The code then proceeds iterating the assembly instructions to identify CALL instructions (E8 in HEX). Based on the CiIinitialize screenshot stub of the post we can see that the the call to CipInitialize (which is not exported, therefore cannot be identified using the GetProcedureAddress function) is the second CALL instruction.

If we compare the CiIinitialize stub in our current WinDbg session we notice it is different, probably due to the fact that the post is from 2021 and the functions have changed since then, therefore we will need to take this into account when identifying the right CALL instruction (call CI!CipIinitialize). The image below shows the stub for the Windows 10 host used for this post.

CiIinitialize stub

Once the relative address of CipIinitialize is found, the code then searches for the reference to the CiOptions, by matching the assembly instruction starting with 89 0d (MOV dword ptr [CiOptions], ecx) and obtaining the address of CiOptions. If we inspect the current Windows 10 CipInitialize stub, we notice that this method is still applicable, as the function has not changed, at least for the section we are interested (as shown in the image below).

CiIinitialize stub

We can apply the same concept to identify the relative address of the mov qword ptr [rcx],rdx in the nt kernel module, which is in the exported FsRtlInitializeFileLock function we identified earlier. We obtain the pointer to the function, we parse the assembly instructions until we identify the 0x118948 instruction (48 89 11 = MOV qword ptr [RCX],RDX).

You can find the final implementation on a forked repository I created for this:


These calculations could be embedded within the DLL injected into lsass, but for the POC I decided to leave the DLL untouched and simply hardcode the values once identified with the method described above.

Final POC

We are now ready to set these offsets of the target system in the dllmain.c source and compile it. I also created a second DLL that will restore the original value of 6 to re-enable the driver signature check. After we load the unsigned driver we have to restore the setting to avoid PatchGuard (Kernel Patch Protection - KPP) BSoD'ing our system.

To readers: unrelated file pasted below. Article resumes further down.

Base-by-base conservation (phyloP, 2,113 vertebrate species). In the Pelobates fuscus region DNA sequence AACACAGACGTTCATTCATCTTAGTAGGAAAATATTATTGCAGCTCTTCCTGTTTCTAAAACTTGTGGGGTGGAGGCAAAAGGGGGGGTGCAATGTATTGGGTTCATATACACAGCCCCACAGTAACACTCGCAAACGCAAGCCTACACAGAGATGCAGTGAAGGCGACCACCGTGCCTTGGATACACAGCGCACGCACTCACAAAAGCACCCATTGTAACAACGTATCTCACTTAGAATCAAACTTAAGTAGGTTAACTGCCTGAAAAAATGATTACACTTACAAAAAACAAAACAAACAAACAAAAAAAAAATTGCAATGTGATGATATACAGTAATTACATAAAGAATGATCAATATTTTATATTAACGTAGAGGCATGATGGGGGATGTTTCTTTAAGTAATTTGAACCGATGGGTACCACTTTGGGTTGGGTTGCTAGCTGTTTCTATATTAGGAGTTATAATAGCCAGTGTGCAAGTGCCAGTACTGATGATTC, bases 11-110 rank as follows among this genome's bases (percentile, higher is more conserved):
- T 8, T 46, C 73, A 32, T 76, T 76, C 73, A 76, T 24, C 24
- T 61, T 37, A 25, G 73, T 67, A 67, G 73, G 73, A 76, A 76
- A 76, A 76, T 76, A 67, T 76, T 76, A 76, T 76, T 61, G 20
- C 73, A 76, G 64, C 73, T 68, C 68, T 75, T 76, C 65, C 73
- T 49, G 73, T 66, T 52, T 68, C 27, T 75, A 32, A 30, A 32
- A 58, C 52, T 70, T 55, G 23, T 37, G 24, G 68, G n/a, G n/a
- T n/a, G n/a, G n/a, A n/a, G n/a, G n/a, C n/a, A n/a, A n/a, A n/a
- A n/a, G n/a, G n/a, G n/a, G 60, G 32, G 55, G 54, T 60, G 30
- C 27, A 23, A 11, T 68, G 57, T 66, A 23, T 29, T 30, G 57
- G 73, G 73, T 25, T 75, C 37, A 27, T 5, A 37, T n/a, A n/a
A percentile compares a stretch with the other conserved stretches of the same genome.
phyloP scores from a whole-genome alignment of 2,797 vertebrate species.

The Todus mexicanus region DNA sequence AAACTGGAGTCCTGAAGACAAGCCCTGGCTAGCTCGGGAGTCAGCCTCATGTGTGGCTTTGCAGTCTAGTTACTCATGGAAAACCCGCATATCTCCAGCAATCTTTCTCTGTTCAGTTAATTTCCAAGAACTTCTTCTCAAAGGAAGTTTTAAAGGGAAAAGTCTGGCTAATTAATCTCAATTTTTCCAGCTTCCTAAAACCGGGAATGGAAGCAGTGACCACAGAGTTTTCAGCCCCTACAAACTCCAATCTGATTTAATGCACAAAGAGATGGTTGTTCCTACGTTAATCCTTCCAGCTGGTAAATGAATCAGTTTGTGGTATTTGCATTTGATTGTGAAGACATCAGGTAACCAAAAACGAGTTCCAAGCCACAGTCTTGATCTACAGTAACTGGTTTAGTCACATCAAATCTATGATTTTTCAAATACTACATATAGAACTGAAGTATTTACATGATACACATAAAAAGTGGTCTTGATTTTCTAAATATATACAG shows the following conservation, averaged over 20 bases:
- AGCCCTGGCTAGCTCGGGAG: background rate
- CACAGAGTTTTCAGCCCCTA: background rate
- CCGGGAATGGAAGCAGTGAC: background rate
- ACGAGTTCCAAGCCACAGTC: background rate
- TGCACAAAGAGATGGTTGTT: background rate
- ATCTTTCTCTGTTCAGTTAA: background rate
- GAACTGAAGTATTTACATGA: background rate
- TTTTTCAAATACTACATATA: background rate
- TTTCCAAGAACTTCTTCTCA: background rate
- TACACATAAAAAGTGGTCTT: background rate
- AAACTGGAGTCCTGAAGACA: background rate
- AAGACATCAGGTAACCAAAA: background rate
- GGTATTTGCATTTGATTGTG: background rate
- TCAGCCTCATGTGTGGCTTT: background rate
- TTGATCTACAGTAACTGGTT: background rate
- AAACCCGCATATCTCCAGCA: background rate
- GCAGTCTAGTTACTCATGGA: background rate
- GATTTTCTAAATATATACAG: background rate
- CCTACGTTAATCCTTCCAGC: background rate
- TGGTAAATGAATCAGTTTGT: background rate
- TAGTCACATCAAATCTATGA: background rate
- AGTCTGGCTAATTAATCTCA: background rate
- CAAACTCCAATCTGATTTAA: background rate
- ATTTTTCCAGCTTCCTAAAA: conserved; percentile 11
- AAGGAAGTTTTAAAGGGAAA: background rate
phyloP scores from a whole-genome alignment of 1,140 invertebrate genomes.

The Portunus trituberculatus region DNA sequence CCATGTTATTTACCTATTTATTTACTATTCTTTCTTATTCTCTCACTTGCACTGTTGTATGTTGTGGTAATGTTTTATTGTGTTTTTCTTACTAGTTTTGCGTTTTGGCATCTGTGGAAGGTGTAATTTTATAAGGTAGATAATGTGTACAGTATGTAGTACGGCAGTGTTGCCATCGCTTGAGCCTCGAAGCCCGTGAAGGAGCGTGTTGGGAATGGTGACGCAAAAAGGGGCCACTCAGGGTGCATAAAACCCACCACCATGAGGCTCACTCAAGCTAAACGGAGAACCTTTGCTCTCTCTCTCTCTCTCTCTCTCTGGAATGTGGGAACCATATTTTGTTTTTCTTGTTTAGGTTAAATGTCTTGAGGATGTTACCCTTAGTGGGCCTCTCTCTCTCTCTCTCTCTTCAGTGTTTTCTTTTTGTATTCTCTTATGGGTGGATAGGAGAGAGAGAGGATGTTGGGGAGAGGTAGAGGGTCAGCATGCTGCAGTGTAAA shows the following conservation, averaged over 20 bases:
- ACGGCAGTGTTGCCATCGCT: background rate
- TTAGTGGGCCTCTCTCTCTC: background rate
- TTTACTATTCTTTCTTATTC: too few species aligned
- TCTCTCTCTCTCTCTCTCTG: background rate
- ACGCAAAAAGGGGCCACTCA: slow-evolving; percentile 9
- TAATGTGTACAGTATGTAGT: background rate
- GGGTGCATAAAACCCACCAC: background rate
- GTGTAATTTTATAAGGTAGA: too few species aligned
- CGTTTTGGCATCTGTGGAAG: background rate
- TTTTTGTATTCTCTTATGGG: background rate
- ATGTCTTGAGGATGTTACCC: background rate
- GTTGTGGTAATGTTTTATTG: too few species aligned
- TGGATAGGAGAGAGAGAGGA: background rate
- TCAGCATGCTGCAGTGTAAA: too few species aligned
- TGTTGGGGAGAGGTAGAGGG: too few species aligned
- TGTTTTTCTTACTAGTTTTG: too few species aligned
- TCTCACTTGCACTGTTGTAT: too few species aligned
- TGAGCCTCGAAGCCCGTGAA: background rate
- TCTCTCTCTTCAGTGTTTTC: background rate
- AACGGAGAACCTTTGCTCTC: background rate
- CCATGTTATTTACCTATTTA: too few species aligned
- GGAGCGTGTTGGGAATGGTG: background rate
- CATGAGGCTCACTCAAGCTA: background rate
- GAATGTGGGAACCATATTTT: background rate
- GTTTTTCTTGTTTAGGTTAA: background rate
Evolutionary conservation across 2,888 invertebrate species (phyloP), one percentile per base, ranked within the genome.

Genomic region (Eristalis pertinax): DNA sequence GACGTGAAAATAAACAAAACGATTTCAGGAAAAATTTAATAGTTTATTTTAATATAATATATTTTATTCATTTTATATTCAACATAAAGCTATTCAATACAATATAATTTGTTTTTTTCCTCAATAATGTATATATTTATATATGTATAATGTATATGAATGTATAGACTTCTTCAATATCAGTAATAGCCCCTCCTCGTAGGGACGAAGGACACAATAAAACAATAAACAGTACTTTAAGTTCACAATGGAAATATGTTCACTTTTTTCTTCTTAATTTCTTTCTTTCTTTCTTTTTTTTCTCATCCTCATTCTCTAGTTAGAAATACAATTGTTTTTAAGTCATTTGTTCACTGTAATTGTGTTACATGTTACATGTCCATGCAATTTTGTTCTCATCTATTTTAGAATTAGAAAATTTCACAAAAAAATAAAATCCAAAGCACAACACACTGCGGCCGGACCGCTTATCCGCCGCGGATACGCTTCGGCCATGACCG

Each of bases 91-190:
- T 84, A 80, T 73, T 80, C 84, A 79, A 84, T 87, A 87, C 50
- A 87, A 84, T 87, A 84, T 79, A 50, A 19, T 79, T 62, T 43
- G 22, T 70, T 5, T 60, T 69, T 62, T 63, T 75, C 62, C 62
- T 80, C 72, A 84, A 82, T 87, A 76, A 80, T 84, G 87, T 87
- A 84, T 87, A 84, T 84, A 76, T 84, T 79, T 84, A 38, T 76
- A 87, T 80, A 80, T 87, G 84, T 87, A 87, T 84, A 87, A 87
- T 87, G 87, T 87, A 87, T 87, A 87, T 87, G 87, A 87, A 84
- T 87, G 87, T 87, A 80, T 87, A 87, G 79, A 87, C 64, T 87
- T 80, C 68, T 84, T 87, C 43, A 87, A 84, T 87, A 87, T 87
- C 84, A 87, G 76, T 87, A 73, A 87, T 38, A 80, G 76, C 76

Lets compile the loader.c and the DLLs using the x64 Native Tools Command Prompt:

cl.exe /nologo /MT /Ox /W0 /GS- /DNDEBUG loader.c /link Advapi32.lib /OUT:exploit.exe /SUBSYSTEM:CONSOLE /MACHINE:x64
cl.exe /LD /nologo /MT /Ox /W0 /GS- /DNDEBUG dllmain.c /link /OUT:exploit.dll /SUBSYSTEM:CONSOLE /MACHINE:x64
cl.exe /LD /nologo /MT /Ox /W0 /GS- /DNDEBUG dllmain_restore.c /link /OUT:restore.dll /SUBSYSTEM:CONSOLE /MACHINE:x64

For the test I used and compiled an open source driver: Driver-kaldereta. Lets register the unsigned driver, and try to load it:

sc create unsigned type= kernel binPath= C:\path_to\unsigned.sys
sc start unsigned

driver load failure

As expected, Windows will not load it, as the driver is not signed.

Lets setup WinDbg once again against the target host, and set a breakpoint on the mov qword ptr [rcx],rdx instruction of the nt!FsRtlInitializeFileLock function, then launch the exploit.

breakpoint exploit

As we can see, we hit the breakpoint, indicating the offsets we calculated are correct. We also see that the RCX register contains the memory address of CiOptions, and RDX contains 0x0, which is what we want to patch the CiOptions. CiOptions has the value of 6. Lets execute the MOV instruction by stepping in WinDbg. After the instruction ran, CiOptions now is set to 0, indicating we should now be able to load the unsigned driver.

driver loaded

The output indicated that our unsigned driver has been loaded successfully.

We can now run the exploit passing the argument 6, which will execute the same, but re-setting the original CiOptions value.

driver loaded

Shout out to floesen_ for the interesting finding and the POC. I expect that Microsoft will fix or mitigate this in future releases.




Claudio Claudio Contin - Principal Consultant